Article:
A 2020 Vision for Security
Large-scale distributed denial-of-service (DDoS) attacks continue to pose a major threat to the industry, but carriers need to stay vigilant as the nature of threats changes over time. NTT has advice and tools that can provide a big helping hand.
As the end of the decade nears, security remains a key concern for carriers. The second half of the 2010s has been characterised by concerns about the rise of large-scale distributed denial-of-service (DDoS) attacks amid the proliferation of IoT-connected devices.
But while these larger-scale attacks have continued to happen, Michael Wheeler, executive vice president of the Global IP Network at NTT, says a key change in the network security ecosystem in the last 12 to 18 months has been an acceleration in smaller-scale attacks. Some of this activity has been unexpected, he says, reflecting how carriers need to be vigilant in recognising that the threat environment is constantly changing.
“We certainly still see some very large attacks as far as volumes are concerned,” says Wheeler. “No one’s shocked that volumes are getting bigger; that’s just the nature of the internet at this point. The thing we and others in the industry have seen that’s a bit less predictable is the higher frequency of very small or shorter-duration attacks.”
Such attacks come from various sources, including online gamers, and can last as little as five to 10 minutes. Players can pay for someone to make these attacks via methods such as a credit card or bitcoin, with the aim of simply knocking opponents offline – thus differing from the traditional financial or sociopolitical motivations of DDoS attacks. “It’s a very individual-driven approach with a more personal motivation,” says Wheeler.et like larger threats, these different types of attack are also being enabled by the proliferation of IoT devices. “There are a lot of devices and a lot of ways in which much smaller-scale attackers can use infrastructure on DDoS-for-hire-type websites,” explains Wheeler.
While he says the limited size of this smaller-scale activity means much of it does not have a significant impact on NTT’s global IP backbone right now, he emphasises that it’s crucial to keep an eye on how it develops over time because continued growth in such attacks may have the potential to eventually cause significant damage if it’s not monitored and held in check.
Another issue is that if even random gamers are able to generate these threats, it may open up networks to the possibility of much larger attacks by individuals in future. “If a gamer finds a simple way to marshal a billion devices and generate attack traffic, that may cause problems on a larger scale,” says Wheeler.
Dealing with the “ebb and flow”
One challenge in planning ahead to ensure security, he says, is that it’s difficult to predict every new type of threat that may emerge – as the rise in activity among gamers has illustrated – and many types of attack tend to “ebb and flow.”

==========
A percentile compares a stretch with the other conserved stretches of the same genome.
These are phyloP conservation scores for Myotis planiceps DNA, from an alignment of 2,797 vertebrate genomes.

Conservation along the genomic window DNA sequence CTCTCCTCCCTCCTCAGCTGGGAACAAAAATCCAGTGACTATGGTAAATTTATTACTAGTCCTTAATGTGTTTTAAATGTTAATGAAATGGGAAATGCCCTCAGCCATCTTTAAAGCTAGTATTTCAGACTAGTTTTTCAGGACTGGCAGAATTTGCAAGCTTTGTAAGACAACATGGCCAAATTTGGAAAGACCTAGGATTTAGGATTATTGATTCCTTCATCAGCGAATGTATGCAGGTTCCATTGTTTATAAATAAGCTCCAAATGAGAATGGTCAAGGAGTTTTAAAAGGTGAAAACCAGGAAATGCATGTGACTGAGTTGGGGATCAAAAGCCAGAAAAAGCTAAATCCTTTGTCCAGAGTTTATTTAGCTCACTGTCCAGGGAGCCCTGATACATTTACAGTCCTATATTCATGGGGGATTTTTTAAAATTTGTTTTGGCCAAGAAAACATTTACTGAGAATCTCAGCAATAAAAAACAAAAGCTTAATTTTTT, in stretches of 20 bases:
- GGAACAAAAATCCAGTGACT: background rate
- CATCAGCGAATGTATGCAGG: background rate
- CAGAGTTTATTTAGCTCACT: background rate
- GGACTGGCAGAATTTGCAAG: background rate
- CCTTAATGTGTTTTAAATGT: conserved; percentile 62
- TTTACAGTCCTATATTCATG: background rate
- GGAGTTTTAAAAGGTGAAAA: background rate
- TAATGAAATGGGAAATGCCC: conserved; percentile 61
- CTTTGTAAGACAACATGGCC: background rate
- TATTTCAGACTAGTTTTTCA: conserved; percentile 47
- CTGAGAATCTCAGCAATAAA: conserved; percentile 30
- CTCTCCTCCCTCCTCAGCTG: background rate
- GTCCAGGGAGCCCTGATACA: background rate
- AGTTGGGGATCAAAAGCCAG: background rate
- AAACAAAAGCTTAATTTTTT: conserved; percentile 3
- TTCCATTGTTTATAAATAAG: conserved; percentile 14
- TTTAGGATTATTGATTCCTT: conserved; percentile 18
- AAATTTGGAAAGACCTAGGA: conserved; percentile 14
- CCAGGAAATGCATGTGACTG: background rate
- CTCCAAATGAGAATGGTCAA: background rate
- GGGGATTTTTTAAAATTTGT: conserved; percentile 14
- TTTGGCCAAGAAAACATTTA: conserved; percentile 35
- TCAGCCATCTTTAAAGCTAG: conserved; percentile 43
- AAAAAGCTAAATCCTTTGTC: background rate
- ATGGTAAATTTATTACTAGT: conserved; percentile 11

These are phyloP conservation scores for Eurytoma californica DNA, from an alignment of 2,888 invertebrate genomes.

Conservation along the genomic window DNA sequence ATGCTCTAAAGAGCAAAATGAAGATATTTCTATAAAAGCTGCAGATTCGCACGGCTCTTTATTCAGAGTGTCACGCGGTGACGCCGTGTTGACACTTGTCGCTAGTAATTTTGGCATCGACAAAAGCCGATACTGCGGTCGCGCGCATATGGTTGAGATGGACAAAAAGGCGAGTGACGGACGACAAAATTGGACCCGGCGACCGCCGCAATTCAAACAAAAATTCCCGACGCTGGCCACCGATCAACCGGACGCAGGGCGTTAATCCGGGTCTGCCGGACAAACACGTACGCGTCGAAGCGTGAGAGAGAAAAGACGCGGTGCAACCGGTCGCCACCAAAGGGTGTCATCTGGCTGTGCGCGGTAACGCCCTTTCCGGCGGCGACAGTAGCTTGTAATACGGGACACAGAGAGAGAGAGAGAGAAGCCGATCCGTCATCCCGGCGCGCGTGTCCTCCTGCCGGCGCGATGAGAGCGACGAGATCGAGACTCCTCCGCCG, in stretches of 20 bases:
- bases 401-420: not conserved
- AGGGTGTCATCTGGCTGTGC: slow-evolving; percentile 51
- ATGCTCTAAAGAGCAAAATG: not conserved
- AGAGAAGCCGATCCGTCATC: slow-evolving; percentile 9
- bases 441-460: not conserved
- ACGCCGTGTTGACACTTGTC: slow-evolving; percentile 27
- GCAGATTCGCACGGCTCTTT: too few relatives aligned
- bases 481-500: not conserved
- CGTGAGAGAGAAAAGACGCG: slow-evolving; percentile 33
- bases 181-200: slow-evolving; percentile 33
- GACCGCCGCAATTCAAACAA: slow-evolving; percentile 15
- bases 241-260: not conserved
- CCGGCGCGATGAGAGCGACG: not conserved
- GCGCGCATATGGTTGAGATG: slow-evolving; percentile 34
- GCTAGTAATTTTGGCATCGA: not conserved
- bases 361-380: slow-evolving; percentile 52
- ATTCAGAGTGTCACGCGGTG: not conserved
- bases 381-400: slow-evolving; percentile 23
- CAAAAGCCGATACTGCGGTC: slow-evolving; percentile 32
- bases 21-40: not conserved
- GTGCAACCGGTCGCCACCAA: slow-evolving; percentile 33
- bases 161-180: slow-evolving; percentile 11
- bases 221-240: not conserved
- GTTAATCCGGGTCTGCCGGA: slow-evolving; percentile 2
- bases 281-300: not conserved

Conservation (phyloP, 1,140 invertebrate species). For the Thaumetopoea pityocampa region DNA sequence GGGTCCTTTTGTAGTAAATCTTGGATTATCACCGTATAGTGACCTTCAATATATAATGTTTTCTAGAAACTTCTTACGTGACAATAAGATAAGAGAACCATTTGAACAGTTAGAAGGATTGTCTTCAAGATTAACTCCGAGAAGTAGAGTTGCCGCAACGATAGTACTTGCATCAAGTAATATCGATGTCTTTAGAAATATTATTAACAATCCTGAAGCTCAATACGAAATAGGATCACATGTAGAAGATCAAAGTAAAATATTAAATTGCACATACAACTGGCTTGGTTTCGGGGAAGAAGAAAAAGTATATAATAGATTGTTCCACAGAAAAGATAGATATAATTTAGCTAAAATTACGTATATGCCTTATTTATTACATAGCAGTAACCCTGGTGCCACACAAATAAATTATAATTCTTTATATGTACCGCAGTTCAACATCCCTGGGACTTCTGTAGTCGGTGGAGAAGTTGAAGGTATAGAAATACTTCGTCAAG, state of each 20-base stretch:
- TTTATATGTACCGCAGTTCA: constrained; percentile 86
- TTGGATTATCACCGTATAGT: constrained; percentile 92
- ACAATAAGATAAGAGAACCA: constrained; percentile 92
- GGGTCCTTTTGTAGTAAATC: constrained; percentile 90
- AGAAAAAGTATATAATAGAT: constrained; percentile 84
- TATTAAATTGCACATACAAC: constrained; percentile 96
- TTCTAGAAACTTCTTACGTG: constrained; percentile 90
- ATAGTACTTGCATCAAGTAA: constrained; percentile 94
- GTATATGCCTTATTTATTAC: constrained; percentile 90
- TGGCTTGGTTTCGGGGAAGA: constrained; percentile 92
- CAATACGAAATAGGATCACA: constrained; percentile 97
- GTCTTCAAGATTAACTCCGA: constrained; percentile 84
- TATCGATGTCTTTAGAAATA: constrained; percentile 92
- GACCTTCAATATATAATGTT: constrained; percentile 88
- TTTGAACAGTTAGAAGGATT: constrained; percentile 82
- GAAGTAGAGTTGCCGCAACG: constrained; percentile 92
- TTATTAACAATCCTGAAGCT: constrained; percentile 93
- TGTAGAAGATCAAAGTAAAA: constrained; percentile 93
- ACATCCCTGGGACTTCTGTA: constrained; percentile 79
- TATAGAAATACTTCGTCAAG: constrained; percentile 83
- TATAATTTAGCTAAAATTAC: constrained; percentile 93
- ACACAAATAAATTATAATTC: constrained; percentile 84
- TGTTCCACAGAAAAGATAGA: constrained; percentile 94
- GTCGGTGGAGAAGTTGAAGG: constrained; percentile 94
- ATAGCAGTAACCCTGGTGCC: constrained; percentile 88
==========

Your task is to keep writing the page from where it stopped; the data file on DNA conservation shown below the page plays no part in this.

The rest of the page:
“I don’t think it’s a linear progression in perpetuity,” says Wheeler. “Some of this is driven around defences that get created and attacks becoming less effective because certain tools are now available that weren’t before. So there’s some of that cat-and-mouse game that occurs between the attackers and defenders.”
Nonetheless, the fact that NTT has been tracking these events for a couple of decades means the company now has extensive knowledge of what types of tactics it might employ in certain scenarios. Wheeler says the idea is that even if 100-per-cent-foolproof predictions are impossible, the question can still be addressed: “What do we need to do in advance to put ourselves in the best position we can to address this problem?”
A fundamental pillar that props all this up is having the right security team in place, with good prior knowledge of the issues involved so they’re not encountering a problem that is completely new to them. NTT again benefits here from its past tracking of events, with its staff having a good idea where to target any future investment in security to maximise the efficiency of attack detection and have a better understanding of threats that might emerge.
“It’s critical to have a group of experts that know what they’re doing and have experience with this because in my opinion you can’t just grab a couple of really sharp people, put them into the security team and expect that they’re going to be familiar with how all these things work,” says Wheeler.
Over time, the team has continued to track a whole variety of data on threats to help it in future, including everything from attack type and duration to how long mitigation took and the size of attacks. Customers get round-the-clock access to highly trained engineers at the company’s Network Operations Center and detection is additionally aided by the wide span of NTT’s Global IP Network, which means staff gain a broad view of potential threats.